Gaining exposure to stocks listed outside our own countries and continents has never been easier. Nevertheless, the evidence points to a continuing preference for investors to plump for home-domiciled companies.
Familiarity bias has a lot to do with this continuing trend. Human brains are hardwired to favour what’s closest to home.
In the US, investors put around 50% of their equities portfolio in US-listed stocks, despite such companies accounting for 30% of global stock market capitalisation.
Although UK investors allocate around 25% of their money to home-domiciled companies, UK-listed stocks make up just 7% of world capitalisation.
Japanese investors put a whopping 80% of their funds in Japan-listed companies, despite such names accounting for only 9% of world capitalisation.
These figures indicate that many investors are missing out on opportunities simply because they are biased to the stocks listed in their home countries.
At present, the top ten public companies in the world by market cap are all US listed, except for a couple of Chinese internet companies (Alibaba and Tencent). Four out of the top five are US technology names – Apple, Alphabet, Microsoft and Amazon.
This all means that a UK investor holding a portfolio comprised only of UK-listed stocks would be severely lacking exposure to the world’s biggest companies.
In psychology, familiarity bias (heuristics) refers to the phenomenon where people opt for the more familiar options, even though these often result in less favourable outcomes than available alternatives.
Similarly, in investment there is “equity home bias”, which describes the tendency of investors to favour domestic stocks versus overseas equities.
Home bias theory was documented by academics Kenneth French and James Poterba in their 1991 paper Investor Diversification and International Equity Markets.
The paper found that investors in major nations irrationally expected returns from their domestic equity market to be several hundred basis points higher than returns from abroad.
Geography of investment
A later paper, published in 1999 by academics Joshua Coval and Tobias Moskowitz, found that fund managers favoured investing in companies within a closer range of their own headquarters, even within their home countries. This is taking familiarity bias and equity home bias to the extreme.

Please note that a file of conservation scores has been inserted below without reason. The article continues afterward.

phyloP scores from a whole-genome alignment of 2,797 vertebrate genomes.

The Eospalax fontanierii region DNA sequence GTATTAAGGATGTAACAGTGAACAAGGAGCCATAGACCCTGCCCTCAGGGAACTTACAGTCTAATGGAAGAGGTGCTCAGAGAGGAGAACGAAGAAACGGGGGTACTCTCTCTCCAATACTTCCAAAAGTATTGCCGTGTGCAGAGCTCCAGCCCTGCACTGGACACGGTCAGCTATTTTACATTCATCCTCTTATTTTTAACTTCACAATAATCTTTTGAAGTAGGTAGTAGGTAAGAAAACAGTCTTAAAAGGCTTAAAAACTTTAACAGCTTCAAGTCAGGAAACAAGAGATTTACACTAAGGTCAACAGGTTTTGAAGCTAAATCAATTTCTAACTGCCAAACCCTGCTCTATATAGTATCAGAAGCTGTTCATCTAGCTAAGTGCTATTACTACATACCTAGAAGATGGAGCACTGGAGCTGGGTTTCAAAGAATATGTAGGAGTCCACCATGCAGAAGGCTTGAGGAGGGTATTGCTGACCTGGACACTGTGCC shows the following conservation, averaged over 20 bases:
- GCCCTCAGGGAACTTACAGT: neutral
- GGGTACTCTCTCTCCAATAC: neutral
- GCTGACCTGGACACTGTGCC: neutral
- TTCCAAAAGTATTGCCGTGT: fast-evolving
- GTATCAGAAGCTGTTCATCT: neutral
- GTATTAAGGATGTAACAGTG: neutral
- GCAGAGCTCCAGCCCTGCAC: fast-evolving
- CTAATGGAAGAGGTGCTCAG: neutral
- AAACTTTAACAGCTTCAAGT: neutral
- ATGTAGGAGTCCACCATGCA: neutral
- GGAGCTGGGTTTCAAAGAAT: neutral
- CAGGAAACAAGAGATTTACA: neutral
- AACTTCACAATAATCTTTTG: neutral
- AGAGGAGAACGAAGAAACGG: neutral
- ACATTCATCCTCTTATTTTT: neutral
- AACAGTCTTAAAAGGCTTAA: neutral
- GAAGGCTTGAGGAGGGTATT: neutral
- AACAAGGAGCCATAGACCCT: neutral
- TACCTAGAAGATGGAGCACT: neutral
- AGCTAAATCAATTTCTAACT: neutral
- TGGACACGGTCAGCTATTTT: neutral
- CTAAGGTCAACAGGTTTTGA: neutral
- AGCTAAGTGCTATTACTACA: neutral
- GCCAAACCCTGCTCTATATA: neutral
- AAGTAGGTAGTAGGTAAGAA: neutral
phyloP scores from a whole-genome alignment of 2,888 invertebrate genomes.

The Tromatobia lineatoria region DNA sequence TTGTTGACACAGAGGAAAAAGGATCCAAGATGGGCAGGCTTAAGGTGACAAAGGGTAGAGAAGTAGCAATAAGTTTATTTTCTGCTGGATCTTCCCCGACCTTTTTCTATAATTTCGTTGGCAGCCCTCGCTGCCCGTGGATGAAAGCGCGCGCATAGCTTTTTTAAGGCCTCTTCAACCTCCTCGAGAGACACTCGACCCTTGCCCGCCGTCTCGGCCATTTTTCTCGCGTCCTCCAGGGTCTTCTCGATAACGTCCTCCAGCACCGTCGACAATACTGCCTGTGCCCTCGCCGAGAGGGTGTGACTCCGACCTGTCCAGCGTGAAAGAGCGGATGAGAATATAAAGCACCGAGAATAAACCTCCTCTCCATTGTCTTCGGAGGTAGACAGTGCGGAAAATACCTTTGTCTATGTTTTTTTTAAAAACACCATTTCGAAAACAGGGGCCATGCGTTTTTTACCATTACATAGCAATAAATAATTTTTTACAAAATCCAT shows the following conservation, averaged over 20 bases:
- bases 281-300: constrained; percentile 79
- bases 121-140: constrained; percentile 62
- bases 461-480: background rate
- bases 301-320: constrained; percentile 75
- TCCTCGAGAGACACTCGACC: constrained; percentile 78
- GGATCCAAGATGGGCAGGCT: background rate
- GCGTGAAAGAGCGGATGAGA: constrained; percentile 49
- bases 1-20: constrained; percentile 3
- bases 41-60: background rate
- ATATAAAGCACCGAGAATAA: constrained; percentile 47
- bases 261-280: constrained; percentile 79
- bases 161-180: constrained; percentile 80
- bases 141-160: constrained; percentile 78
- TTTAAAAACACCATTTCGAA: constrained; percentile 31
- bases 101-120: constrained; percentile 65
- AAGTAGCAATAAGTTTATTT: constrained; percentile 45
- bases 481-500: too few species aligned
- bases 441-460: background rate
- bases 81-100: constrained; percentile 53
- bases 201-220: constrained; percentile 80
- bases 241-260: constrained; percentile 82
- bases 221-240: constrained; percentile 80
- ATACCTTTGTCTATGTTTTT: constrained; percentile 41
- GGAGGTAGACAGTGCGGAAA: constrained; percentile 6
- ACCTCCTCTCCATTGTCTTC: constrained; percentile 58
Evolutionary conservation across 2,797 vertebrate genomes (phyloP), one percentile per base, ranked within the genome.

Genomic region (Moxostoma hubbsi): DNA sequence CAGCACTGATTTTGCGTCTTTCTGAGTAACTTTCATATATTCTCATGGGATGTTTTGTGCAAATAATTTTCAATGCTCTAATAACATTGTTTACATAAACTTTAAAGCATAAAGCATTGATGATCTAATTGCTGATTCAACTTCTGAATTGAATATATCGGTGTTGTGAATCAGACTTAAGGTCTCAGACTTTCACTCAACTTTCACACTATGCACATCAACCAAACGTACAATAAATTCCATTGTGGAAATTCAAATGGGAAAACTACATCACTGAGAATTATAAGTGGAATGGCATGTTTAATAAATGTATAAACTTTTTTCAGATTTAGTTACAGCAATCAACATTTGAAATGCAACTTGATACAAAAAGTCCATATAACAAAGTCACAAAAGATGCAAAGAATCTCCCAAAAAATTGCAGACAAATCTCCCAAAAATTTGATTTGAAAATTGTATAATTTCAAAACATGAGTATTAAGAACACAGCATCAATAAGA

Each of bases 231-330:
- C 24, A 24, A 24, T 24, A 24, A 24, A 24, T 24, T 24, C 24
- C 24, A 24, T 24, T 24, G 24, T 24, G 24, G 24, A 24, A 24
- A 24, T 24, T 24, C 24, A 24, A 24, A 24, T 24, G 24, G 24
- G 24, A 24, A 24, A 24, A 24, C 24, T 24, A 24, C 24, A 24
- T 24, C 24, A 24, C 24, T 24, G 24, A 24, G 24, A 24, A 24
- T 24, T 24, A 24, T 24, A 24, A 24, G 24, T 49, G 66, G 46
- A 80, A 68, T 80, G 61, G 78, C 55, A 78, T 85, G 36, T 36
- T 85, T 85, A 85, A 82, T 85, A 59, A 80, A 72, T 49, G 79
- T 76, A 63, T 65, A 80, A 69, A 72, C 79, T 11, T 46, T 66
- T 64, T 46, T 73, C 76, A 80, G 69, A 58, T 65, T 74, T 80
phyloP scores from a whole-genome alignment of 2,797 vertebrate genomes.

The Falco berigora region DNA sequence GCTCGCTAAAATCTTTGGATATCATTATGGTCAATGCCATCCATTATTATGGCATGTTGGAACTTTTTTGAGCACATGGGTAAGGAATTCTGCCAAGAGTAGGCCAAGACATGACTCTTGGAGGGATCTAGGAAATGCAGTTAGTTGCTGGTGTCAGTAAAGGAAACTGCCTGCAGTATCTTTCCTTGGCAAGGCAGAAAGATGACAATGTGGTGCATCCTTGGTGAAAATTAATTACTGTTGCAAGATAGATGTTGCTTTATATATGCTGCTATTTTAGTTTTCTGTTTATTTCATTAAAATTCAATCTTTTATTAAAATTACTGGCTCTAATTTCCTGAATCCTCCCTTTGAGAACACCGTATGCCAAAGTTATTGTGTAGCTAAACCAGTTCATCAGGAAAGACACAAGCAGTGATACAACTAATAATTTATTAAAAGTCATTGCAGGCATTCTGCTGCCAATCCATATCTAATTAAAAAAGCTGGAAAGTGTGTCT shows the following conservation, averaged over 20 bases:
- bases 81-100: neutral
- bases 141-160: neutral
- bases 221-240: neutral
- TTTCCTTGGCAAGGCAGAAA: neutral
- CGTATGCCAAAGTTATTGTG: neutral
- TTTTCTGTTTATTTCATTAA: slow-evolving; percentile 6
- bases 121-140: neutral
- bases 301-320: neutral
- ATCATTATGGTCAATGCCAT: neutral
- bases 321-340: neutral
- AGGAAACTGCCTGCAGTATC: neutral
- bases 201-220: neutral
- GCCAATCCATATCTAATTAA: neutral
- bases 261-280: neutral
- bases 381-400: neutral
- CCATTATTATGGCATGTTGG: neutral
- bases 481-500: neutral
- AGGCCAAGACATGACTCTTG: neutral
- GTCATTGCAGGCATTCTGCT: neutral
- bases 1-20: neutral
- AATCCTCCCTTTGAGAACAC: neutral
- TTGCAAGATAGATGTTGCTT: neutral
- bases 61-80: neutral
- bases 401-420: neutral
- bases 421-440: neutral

Surprisingly though, the paper also found the strategy was resulting in higher returns for portfolios. According to the study, the average fund manager generated an additional return of 2.67% versus non-local holdings.
“Local holdings” were defined as companies located just 100 kilometres from the investment companies’ own headquarters! “Our findings suggest that fund managers are exploiting informational advantages in their selections of nearby stocks,” said the paper.
Investment managers could understand those companies based closer to home a lot better than those further afield.
The world today is vastly different to that of 1999, let alone 1991. Technological innovation, especially the growth of digitalisation and the internet, means it’s a lot easier to research as well as invest in overseas equities.
A far greater propensity of information at the touch of a button must mean investors feel more emboldened to look outside their own backyard for investment ideas.
While there is still plenty of scope for investors to increase their allocations to overseas equities, there has indeed been some progress over the years.